The Justice and Equality Movement, under the Sudan Revolutionary Front, has announced that it captured seven towns in Kordofan. According to the movement’s deputy leader, Mohamed Al Beleil Issa Zayyed, SRF troops are actively engaged in widespread combat, as they hope to take the area from the National Congress Party. The deputy leader further said they are establishing administrative units in areas falling under their control. Government troops were reportedly forced to retreat and withdraw from key major towns. Mr. Beleil denied accusations that his forces were involved in looting, stealing, and destroying communication towers, calling it “propaganda of the NCP to distort the SRF’s image”. He said that Sudatel towers were destroyed because of the company’s affiliation with the security apparatus of the NCP.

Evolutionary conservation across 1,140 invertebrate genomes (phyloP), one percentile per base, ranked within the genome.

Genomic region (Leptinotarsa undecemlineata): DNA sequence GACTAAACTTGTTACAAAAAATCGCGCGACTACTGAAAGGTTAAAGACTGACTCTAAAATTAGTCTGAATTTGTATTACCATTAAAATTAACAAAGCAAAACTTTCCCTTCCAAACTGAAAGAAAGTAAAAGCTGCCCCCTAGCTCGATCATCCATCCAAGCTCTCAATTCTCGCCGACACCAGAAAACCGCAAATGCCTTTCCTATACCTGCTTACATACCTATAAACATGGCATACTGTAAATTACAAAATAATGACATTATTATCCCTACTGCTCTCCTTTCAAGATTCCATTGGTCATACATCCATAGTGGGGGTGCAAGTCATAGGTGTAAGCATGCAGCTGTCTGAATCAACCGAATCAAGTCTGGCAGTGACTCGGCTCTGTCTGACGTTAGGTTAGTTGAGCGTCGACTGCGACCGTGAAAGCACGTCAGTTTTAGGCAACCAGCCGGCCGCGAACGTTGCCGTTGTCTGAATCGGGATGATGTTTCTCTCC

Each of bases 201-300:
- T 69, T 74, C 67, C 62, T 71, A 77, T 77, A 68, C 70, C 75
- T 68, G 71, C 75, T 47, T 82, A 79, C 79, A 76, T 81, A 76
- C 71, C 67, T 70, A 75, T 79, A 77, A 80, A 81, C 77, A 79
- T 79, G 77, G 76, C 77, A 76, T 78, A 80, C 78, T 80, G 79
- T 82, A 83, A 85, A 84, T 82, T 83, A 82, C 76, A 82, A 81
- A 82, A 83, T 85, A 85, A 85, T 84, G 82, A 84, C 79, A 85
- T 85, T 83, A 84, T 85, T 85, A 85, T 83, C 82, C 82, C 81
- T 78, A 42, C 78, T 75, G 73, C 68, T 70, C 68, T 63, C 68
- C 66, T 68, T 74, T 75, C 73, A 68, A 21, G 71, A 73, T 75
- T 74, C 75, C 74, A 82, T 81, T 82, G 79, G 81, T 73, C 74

Other related incidents included an assault by a pro-government militia group in the gold mining area of Hashaba in North Darfur. The gunmen reportedly killed three people, looted 100 camels, and took a number of sheep. The murdered victims are Adam Abdullah Jalle Hussein, Yahia Yaqub Ismail Ibrahim, and Mohamedin Abakar Awad. Similarly, a group called “Abu Tira” beat and looted three citizens in Central Darfur. The group is also known as the Central Reserve Forces and are widely understood to be supported by the government. Eyewitnesses reported that the perpetrators stole six thousand Sudanese pounds and stripped the men of the their belongings.